The program will honor a group of women annually until 2025!
Bessie Coleman is now one of five trailblazing women set to appear on U.S. quarters next year, WCVB news reports.
Earlier this year, we reported that iconic poet Maya Angelou had made history as the first Black woman to appear on the U.S. quarter. While the announcement came in 2021, the commemorative quarters were officially released this year. Angelou is depicted on the tail’s side of the coin in front of a bird in flight, a homage to her 1969 autobiography, “I Know Why The Caged Bird Sings.”
Now the U.S. mint has announced the second batch of women set to be featured on quarters as a part of its American Women Quarters Program. The trailblazing women set to be featured include journalist and activist Jovita Idár, Indigenous Hawaiian hula teacher Edith Kanaka’ole, Native American dancer and the first American prima ballerina Maria Tallchief, and pioneering pilot Bessie Coleman.
Coleman was the first Black woman and first Native American woman to earn a pilot’s license. She was rejected from U.S. aviation schools as a result of her race and gender, eventually learning French and traveling abroad so she could apply to aviation programs, obtaining her international pilot’s license in 1921. Coleman was known for her historic accomplishments as well as her fearlessness in the sky, where she performed loop-the-loops and figure-eights. Coleman was an advocate for other women and African Americans to get into the pilot industry, her commemorative coin paying tribute to her contributions.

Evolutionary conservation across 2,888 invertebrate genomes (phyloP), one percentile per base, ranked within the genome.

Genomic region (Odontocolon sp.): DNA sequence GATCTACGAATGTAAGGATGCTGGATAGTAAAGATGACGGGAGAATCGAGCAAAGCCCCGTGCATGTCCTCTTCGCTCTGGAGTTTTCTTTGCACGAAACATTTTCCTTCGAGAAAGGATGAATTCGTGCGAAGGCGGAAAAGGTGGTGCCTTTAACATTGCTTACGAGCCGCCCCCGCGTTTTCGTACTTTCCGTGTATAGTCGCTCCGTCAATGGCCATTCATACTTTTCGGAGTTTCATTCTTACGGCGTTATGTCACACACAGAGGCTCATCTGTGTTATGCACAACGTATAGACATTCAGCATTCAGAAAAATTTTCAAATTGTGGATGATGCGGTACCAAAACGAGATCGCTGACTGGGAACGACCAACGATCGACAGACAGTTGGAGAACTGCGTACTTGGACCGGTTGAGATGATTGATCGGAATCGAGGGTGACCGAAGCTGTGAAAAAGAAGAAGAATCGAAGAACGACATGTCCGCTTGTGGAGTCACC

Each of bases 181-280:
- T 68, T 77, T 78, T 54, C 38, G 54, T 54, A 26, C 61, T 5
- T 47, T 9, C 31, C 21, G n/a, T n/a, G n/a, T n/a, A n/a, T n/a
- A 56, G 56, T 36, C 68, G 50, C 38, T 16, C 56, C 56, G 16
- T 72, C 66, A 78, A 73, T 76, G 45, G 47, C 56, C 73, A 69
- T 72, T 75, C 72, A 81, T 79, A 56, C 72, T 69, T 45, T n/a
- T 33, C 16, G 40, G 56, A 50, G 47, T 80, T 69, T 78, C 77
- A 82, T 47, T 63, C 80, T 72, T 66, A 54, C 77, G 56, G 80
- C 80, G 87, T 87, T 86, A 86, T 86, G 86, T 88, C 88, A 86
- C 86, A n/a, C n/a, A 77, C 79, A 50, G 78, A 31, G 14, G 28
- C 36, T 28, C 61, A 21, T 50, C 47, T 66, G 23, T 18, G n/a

The 2023 honorees were selected by Treasury Secretary Janet Yellen with the help of the Smithsonian Institution’s American Women’s History Initiative, the National Women’s History Museum, and the Congressional Bipartisan Women’s Caucus.
“The range of accomplishments and experiences of these extraordinary women speak to the contributions women have always made in the history of our country. I am proud that the Mint continues to connect America through coins by honoring these pioneering women and their groundbreaking contributions to our society,” Ventris C. Gibson, U.S. Mint deputy director.
The American Women Quarters Program will honor five women annually with five quarters each year until 2025.
Photo Courtesy of Mitch Hemann/News 4 Jax